AIG looks to Africa

RISKAFRICA Magazine - - CONTENTS - Hanna Barry

On his re­cent visit to South Africa, RISKAFRICA had the op­por­tu­nity of in­ter­view­ing Peter Han­cock, CEO of Char­tis, Amer­i­can In­ter­na­tional Group’s (AIG) prop­erty-ca­su­alty busi­nesses. He told us about his de­ci­sion to join AIG af­ter the 2008 bailout, how the com­pany has been suc­cess­fully re­built and plans to re­brand Char­tis un­der the AIG name.

It would be an un­der­state­ment to say that AIG’s need for a $182 bil­lion bailout from the 2008 fi­nan­cial cri­sis made head­lines. Me­dia re­ports have de­scribed it as “ar­guably the most shock­ing event dur­ing the fi­nan­cial cri­sis” and “the most loathed of the res­cues”. Join­ing AIG in early 2010 to over­see fi­nance, risk and in­vest­ments, in­clud­ing the in­surer’s money-los­ing credit-de­fault-swap unit, Peter Han­cock ar­rived with 20 years of ex­pe­ri­ence at J.P. Mor­gan un­der his belt, where he served as the firm’s chief fi­nan­cial of­fi­cer and chief risk of­fi­cer.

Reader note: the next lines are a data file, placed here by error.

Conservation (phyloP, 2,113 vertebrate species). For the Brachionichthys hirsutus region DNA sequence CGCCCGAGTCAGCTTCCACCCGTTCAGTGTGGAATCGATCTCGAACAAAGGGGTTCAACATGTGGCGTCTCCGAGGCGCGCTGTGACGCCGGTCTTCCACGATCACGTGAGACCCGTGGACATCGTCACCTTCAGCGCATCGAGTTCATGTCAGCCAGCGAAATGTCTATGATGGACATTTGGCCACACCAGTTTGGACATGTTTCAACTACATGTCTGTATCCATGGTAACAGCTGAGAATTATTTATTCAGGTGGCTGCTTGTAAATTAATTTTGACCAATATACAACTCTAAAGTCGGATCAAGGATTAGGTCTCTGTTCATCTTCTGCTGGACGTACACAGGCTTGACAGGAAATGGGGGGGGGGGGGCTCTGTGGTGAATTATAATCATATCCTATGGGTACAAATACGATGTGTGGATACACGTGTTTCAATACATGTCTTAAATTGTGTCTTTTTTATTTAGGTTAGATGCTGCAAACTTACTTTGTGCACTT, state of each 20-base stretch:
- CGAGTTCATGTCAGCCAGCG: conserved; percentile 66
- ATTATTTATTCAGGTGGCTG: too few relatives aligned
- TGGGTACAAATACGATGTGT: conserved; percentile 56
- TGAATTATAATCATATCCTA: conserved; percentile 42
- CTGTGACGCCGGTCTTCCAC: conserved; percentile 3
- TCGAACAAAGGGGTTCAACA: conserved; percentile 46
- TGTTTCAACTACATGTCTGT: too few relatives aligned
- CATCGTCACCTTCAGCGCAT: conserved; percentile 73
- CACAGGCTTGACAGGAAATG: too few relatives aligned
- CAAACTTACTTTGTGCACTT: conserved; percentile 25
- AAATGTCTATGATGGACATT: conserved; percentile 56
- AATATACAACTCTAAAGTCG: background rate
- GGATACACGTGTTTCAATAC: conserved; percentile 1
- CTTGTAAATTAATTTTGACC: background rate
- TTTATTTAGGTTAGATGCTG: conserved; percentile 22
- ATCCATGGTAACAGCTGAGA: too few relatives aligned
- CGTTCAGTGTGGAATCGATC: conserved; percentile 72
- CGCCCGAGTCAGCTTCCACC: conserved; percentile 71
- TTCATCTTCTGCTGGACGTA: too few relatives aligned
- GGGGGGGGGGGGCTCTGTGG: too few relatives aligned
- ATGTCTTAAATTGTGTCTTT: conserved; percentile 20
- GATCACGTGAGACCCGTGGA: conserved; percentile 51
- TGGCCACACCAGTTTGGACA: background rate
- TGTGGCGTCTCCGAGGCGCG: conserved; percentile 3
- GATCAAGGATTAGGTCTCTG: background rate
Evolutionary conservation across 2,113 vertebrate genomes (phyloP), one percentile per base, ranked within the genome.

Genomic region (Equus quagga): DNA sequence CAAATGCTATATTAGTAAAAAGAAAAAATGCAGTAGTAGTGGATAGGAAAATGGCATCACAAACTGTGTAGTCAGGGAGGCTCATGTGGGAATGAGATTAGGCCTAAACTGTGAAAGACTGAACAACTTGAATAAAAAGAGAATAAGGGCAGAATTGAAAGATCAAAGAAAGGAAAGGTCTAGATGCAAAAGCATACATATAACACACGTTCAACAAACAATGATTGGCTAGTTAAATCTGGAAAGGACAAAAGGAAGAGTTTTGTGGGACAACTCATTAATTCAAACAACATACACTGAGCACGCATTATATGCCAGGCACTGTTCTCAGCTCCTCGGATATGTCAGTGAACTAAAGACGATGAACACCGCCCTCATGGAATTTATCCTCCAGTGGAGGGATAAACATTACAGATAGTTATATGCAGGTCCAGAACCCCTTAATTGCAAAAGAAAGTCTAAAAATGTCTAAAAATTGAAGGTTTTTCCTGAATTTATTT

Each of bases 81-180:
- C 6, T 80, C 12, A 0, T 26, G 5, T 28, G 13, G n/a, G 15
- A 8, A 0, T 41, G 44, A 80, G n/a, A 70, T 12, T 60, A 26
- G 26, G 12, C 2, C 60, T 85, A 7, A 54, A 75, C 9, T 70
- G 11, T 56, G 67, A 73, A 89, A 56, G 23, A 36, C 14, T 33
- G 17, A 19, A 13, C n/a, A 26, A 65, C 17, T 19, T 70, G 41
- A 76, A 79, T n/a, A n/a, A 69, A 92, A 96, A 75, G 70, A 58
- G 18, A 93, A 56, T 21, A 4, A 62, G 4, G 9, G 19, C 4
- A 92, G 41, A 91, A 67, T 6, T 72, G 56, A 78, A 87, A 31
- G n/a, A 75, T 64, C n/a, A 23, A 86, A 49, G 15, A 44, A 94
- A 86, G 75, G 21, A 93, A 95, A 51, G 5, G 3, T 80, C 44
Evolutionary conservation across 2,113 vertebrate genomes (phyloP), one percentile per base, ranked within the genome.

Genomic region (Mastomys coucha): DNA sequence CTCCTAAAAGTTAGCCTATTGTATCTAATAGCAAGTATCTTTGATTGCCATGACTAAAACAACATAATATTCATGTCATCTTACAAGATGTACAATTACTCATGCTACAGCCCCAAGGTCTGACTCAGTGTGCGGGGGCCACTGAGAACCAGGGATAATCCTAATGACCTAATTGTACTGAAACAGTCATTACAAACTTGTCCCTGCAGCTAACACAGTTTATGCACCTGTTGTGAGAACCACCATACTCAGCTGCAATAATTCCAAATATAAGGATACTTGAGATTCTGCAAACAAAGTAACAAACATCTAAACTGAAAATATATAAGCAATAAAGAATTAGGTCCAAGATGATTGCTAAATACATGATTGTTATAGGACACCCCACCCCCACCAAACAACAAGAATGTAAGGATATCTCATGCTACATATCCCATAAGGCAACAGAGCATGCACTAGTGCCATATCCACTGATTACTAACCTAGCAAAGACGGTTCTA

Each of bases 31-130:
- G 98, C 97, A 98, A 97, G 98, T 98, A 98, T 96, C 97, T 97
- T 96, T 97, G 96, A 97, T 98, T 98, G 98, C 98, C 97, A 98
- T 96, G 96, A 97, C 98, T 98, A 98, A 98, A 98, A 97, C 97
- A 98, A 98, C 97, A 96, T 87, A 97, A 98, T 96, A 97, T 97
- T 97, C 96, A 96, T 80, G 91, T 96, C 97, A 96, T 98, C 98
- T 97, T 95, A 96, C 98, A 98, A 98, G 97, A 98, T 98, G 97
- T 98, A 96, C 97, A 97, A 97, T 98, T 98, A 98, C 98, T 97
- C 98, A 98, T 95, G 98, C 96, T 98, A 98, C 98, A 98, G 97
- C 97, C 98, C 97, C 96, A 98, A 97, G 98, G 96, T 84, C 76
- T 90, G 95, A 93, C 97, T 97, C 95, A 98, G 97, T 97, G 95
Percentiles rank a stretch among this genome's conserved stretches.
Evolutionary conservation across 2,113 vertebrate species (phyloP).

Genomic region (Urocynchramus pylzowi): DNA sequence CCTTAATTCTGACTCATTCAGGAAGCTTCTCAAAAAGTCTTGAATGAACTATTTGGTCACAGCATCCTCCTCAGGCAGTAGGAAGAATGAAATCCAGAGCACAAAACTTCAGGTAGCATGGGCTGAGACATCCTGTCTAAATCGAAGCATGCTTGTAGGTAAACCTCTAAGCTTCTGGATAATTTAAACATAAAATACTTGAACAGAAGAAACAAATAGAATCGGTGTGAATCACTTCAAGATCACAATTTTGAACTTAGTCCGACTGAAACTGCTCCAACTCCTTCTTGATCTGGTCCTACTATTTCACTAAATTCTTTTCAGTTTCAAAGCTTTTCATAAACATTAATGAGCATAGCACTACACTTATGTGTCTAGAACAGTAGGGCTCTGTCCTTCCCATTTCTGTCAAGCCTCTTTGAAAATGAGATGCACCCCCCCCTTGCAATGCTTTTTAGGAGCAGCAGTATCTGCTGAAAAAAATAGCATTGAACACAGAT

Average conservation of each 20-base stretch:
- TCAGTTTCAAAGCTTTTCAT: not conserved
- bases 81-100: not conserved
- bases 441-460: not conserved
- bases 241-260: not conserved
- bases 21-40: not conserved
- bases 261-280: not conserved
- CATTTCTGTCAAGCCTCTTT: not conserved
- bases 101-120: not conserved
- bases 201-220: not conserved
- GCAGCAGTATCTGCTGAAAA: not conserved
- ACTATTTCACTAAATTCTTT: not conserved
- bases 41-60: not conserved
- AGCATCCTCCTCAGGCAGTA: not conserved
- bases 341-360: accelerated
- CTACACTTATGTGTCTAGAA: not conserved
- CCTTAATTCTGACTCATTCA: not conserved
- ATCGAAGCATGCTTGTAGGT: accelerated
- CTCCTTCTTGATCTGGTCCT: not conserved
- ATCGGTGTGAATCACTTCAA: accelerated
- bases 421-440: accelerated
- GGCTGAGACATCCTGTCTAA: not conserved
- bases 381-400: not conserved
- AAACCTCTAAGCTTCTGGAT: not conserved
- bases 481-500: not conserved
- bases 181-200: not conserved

“It was a unique op­por­tu­nity. A com­pany that is a leader in its in­dus­try, with enor­mous breadth and scope of op­er­a­tions, that needed to be re­fo­cused,” was Han­cock’s cool re­ply to an in­cred­u­lous: what were you think­ing? “I hit it off with the CEO, Robert Ben­mosche, whom I’d not met be­fore.” Ben­mosche wanted to turn the com­pany around. The ini­tial strat­egy had been to dis­man­tle AIG un­der the prior CEO, Ed Liddy, but when Ben­mosche took over in the sum­mer of 2009 he came on the con­di­tion that the com­pany was not to be dis­man­tled, but re­built. “The premise un­der which I joined was that this was a go­ing con­cern; that the com­pany was worth a lot more to­gether than bro­ken into pieces,” con­tin­ues Han­cock.

Much of his first year at AIG was spent re­cap­i­tal­is­ing the com­pany in a way that was sus­tain­able. Some two years on, and the US Govern­ment, in­clud­ing the Fed­eral Re­serve Bank and the Trea­sury, has fully re­cov­ered its $182 bil­lion com­mit­ment to AIG, plus a profit. Grate­ful to US tax­pay­ers for their as­sis­tance, Han­cock feels that AIG has ful­filled its prom­ise, not only to re­pay the as­sis­tance, but to re­build the com­pany in